Alongside the natural highlights, there are lots of cultural attractions. You're on the site of historic Cyfarthfa Ironworks. The sturdy towers of Cyfartha Castle, the former home of the wealthy 'Ironmaster' Willam Crayshaw II, dominate the landscape. It's now a brilliant gallery and museum, packed with interesting artefacts spanning 2000 years of Merthyr's past.
You can also explore an old ironworker’s cottage, birthplace of the composer Joseph Parry, ride on a miniature railway, go fishing on the lake and visit the tearooms for tasty cakes and sandwiches.
Dare Valley Country Park, Aberdare
Hewn by an ancient glacier eons ago, it's hard to believe that Dare Valley Country Park was once a booming coal mining area. These days it's home to this 500-acre country park full of woodland, pasture and moorland.
The rewilding project began as far back as 1971 and it's held up as a world class example of careful, natural regeneration of a former industrial era. You'll find lakes full of water birds, wild moorland and woods thronging with wildlife.
There are lots of easy walking trails for families to explore, including one that's tarmacked so ideal for prams and wheelchairs. If you want to get more active, hire a canoe or kayak and head out onto the lake or try out one of the new mountain biking trails. There's lots of accommodation right here too - including camping, caravan pitches and a freshly renovated hotel.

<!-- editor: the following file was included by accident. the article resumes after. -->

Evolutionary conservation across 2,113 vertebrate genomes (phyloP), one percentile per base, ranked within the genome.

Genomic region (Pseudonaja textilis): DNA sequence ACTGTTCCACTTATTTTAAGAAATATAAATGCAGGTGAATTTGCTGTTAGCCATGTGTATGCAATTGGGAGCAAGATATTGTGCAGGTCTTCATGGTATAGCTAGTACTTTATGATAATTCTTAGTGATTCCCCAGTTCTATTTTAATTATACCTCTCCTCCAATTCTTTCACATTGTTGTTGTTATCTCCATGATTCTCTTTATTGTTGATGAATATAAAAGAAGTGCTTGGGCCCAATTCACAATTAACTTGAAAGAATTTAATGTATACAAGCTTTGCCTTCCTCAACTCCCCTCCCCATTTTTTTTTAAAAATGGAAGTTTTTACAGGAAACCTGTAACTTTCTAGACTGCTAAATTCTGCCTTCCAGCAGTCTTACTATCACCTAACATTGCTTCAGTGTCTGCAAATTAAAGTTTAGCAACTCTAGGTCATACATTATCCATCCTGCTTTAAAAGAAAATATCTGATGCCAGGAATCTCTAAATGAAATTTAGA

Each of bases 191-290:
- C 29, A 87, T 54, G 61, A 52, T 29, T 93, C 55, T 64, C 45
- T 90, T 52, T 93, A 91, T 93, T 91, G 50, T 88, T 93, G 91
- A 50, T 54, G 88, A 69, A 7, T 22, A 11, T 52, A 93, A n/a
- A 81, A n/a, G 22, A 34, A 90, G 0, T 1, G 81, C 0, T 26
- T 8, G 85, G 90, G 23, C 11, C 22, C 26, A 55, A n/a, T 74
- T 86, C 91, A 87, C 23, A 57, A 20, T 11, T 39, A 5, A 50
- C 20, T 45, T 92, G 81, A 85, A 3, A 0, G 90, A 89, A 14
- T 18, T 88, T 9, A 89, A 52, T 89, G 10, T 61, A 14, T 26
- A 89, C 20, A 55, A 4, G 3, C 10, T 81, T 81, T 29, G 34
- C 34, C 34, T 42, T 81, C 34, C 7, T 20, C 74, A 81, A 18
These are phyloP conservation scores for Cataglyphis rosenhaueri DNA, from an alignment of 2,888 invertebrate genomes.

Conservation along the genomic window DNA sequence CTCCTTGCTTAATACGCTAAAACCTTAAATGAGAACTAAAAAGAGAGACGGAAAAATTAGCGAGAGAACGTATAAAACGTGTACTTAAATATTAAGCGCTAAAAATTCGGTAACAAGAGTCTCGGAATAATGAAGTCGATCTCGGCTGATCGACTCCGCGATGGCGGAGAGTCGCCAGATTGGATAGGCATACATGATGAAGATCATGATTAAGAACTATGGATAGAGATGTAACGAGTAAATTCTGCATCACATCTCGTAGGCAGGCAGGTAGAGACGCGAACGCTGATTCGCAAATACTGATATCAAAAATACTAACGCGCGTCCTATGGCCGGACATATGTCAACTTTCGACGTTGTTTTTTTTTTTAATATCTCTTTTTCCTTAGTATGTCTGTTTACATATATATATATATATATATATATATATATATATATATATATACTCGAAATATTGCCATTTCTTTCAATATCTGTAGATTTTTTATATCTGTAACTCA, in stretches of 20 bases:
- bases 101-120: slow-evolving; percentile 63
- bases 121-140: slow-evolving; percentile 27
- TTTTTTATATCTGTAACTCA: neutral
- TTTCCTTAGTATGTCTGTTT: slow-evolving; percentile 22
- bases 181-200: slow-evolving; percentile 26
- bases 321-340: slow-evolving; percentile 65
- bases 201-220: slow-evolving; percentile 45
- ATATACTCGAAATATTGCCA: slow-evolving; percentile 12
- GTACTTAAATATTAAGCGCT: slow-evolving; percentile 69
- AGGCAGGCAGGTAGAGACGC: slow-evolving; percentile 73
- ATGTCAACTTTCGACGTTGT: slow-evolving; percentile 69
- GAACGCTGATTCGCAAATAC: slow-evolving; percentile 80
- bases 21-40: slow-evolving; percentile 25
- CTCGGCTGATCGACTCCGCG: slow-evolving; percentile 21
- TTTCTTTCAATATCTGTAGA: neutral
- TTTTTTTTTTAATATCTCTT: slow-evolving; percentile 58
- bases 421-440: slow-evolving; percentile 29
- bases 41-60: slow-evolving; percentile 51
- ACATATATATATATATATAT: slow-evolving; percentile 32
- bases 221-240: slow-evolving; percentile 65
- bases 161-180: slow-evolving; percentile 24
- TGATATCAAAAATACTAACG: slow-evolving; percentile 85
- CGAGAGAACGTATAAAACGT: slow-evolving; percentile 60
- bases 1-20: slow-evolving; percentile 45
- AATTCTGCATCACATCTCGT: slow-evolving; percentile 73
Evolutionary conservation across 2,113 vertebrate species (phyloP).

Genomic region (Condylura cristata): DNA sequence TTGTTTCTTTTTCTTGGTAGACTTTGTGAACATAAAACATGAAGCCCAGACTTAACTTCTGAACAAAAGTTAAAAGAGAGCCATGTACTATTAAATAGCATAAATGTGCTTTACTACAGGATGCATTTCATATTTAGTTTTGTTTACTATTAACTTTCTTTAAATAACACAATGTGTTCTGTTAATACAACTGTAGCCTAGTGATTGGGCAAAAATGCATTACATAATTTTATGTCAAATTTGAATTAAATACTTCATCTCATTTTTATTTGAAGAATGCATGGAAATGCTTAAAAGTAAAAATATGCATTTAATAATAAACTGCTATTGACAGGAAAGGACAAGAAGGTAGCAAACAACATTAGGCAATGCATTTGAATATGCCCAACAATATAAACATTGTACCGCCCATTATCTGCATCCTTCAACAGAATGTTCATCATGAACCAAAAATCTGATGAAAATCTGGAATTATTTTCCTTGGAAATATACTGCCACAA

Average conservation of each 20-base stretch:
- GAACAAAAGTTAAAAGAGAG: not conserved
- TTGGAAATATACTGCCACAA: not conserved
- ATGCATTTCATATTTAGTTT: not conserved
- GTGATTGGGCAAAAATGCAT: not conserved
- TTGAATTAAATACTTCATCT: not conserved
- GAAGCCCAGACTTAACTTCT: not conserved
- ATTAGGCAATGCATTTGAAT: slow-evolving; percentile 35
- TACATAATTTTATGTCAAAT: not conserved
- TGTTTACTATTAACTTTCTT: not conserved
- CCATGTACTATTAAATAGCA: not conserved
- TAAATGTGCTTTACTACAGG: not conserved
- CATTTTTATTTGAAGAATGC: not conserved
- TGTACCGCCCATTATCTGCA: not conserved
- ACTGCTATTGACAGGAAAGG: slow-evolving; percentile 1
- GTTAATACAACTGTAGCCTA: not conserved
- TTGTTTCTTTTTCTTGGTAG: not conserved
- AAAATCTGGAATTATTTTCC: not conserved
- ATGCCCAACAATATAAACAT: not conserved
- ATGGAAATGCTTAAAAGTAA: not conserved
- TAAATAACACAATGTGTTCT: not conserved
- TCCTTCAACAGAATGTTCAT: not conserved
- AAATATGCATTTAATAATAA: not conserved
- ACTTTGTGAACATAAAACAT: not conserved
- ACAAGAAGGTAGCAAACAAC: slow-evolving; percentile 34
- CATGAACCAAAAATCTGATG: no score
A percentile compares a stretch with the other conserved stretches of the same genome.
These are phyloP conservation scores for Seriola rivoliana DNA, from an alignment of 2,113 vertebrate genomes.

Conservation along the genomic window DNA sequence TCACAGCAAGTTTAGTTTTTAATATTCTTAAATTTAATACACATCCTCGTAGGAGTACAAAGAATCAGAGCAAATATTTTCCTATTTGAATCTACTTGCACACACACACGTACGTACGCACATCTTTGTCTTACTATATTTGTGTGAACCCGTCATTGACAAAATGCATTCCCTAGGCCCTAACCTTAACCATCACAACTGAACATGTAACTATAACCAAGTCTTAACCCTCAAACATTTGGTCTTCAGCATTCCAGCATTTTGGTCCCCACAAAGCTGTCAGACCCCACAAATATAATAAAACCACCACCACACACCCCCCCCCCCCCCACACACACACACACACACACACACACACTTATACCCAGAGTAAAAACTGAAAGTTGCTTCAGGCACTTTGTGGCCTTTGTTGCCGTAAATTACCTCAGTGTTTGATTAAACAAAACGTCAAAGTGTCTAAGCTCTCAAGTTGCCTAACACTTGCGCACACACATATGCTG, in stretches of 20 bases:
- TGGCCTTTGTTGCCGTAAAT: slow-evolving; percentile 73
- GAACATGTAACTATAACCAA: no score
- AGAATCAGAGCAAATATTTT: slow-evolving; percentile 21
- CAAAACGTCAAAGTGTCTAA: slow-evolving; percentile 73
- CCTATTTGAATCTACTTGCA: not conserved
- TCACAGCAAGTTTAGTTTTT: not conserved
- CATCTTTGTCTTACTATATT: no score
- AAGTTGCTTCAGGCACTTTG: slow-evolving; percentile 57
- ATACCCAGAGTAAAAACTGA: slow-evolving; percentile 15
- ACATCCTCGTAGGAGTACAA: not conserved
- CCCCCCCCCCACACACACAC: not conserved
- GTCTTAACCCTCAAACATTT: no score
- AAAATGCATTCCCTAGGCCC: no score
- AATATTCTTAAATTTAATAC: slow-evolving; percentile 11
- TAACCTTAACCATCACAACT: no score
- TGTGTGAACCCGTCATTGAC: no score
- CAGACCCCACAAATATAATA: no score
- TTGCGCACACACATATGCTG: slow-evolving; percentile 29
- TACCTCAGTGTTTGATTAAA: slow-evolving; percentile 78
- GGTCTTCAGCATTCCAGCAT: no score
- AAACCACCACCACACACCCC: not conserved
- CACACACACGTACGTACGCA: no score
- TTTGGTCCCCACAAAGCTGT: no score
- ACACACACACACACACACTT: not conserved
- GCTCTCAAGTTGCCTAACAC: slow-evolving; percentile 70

Read more: Family friendly activites in the valleys
Llyn Llech Owain, Cross Hands
Llyn of course means 'lake' - so you won't be surprised to find that there's a big one right at the centre of Llyn Llech Owain. It's actually the source of the two Gwendraeth rivers and surrounding it there's a vast peat bog. These habitats are increasingly rare and it's the reason the park has been named an area of Special Scientific Interest.
All around the lake you'll find acres of moorland interspersed with shady glades - a wonderfully wild, natural environment just made for adventure. There's a network of trails, including many that are accessible for wheelchair users and pushchairs. There's also a specially constructed path that takes you closer to the peat bog to explore its unique wildlife habitats.
Make sure to drop into the visitor centre for lots of handy info and sparkling views across the lake. Stop for a bite at the café too if you're feeling peckish.
Parc Bryn Bach, Tredegar
For action and activity, Parc Bryn Bach is the perfect package - whether you're four or 84. There are acres of grassland and woods to lose yourself in and a huge lake too.
Plus, it's also a busy activity centre with a huge range of activities on offer. You could spend a week here and do several different things every day: bushcraft, caving, climbing, biking, canoeing, paddleboarding and rafting. The list goes on - ever heard of footgolf? It's all done under the watchful eye of expert trainers of course. Not all activities take place at the park - for some you're driven a short distance.